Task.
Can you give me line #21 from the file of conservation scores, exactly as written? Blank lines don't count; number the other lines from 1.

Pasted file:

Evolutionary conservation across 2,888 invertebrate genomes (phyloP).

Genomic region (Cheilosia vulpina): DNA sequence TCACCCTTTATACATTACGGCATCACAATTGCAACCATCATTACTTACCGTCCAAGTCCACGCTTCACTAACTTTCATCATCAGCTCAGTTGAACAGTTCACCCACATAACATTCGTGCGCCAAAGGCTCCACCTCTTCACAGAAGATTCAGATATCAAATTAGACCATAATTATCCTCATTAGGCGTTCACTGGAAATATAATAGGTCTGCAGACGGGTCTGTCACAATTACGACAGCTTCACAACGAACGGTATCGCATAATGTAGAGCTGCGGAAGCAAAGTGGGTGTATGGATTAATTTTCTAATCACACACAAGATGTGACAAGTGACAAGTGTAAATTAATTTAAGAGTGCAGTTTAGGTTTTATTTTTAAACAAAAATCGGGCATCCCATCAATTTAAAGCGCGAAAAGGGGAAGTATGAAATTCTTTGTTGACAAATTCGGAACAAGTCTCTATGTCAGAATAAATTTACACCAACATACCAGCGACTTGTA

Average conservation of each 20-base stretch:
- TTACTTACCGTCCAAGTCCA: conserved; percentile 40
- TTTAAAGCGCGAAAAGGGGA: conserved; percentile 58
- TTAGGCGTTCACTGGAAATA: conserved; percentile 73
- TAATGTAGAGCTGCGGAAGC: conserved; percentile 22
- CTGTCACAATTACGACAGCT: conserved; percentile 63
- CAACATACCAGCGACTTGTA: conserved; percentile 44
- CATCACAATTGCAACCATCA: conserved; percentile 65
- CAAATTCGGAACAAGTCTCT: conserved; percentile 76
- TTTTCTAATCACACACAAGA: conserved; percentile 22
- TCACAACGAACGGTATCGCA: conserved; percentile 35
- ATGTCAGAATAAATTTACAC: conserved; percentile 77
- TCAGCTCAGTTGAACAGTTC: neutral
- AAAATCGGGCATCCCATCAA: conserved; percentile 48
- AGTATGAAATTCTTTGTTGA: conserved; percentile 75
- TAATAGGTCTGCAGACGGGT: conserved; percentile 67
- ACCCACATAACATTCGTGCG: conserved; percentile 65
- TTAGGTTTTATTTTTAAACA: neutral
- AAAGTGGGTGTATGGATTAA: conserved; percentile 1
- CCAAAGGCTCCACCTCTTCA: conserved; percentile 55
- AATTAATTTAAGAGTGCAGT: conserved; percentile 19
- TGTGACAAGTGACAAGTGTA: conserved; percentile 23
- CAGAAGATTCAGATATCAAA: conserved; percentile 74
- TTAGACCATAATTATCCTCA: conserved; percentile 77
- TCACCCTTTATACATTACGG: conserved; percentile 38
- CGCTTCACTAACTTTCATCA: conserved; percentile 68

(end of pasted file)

- AAAGTGGGTGTATGGATTAA: conserved; percentile 1